About five years ago, I was diagnosed with dyslexia. By the time my diagnosis came, I'd learned to cope with the effects of dyslexia, more or less. The form I have not only mixes up letters and numbers, it visually causes me to see only a single written word in my center field of vision, while those around it are jumbled and distorted. It also makes it close to impossible for me to retain or understand formulas such as those found in mathematics and grammar.
Once people know of my dyslexia, the first question they ask is "But you're a published author. How do you write?"
When I get an idea for a story, it does not present itself in words; it comes to me visually — I see the story in images. My notes for a book are not words, but a series of sketches, which allow me to think the story through. I often sketch key characters and environments before ever writing a single word. At this stage, I draw storyboards (a series of drawings that depict the entire story from beginning to end) of the book like I would do for animation. I then design a rough ride version of the story just as I would an attraction for a theme park, as I did when I was an Imagineer at Walt Disney Imagineering. This provides me with a clear visual script to see if the story is conveyed clearly through the staging, layout, and color of the images. From here, the writing starts in earnest, and the words and images begin to intertwine to tell a single story.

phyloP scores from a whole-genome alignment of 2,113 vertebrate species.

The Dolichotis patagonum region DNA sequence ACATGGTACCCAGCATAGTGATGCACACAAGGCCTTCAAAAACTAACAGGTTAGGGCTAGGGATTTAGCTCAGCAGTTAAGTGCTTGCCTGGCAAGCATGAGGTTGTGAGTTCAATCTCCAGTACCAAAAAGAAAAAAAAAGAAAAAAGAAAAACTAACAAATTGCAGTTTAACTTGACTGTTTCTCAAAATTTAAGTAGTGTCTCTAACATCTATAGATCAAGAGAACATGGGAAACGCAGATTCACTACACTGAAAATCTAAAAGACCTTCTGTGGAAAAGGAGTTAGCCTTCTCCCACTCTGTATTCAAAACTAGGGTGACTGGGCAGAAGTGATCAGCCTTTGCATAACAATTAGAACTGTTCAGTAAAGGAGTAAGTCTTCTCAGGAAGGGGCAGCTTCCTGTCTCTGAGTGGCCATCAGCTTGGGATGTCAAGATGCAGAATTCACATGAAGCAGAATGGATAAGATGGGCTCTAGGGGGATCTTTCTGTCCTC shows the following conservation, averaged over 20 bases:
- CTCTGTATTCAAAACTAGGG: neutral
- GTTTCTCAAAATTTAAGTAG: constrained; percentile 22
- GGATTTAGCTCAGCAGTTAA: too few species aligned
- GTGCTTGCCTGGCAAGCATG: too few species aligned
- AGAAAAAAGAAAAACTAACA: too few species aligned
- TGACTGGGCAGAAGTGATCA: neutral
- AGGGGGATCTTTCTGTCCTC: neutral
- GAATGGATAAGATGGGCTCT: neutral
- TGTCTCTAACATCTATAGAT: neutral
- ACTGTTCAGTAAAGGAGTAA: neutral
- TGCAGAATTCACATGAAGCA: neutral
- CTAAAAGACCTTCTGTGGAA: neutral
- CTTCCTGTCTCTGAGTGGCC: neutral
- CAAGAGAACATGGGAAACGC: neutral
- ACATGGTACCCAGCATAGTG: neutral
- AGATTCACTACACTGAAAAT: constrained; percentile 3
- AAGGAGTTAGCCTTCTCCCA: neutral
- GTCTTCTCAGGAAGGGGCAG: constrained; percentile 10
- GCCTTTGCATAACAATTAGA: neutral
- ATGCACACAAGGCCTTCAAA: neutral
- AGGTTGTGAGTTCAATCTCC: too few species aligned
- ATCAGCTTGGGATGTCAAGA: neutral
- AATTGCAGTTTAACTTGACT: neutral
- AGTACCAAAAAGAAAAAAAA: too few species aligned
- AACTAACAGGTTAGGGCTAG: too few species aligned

Why do you like Halloween?
Let me start by saying I don't like Halloween, I love it, and here are some of the reasons why: The amazing plethora of colors of foliage on trees this time of year. Watching the Halloween special It's the Great Pumpkin, Charlie Brown. Going to the pumpkin patch to pick out my collection of pumpkins for the year. Carving my pumpkins and watching them magically glow when a flickering candle is placed within. Decorating the house with my giant collection of vintage Halloween decorations. Having a Halloween celebration to share all of these things with my friends.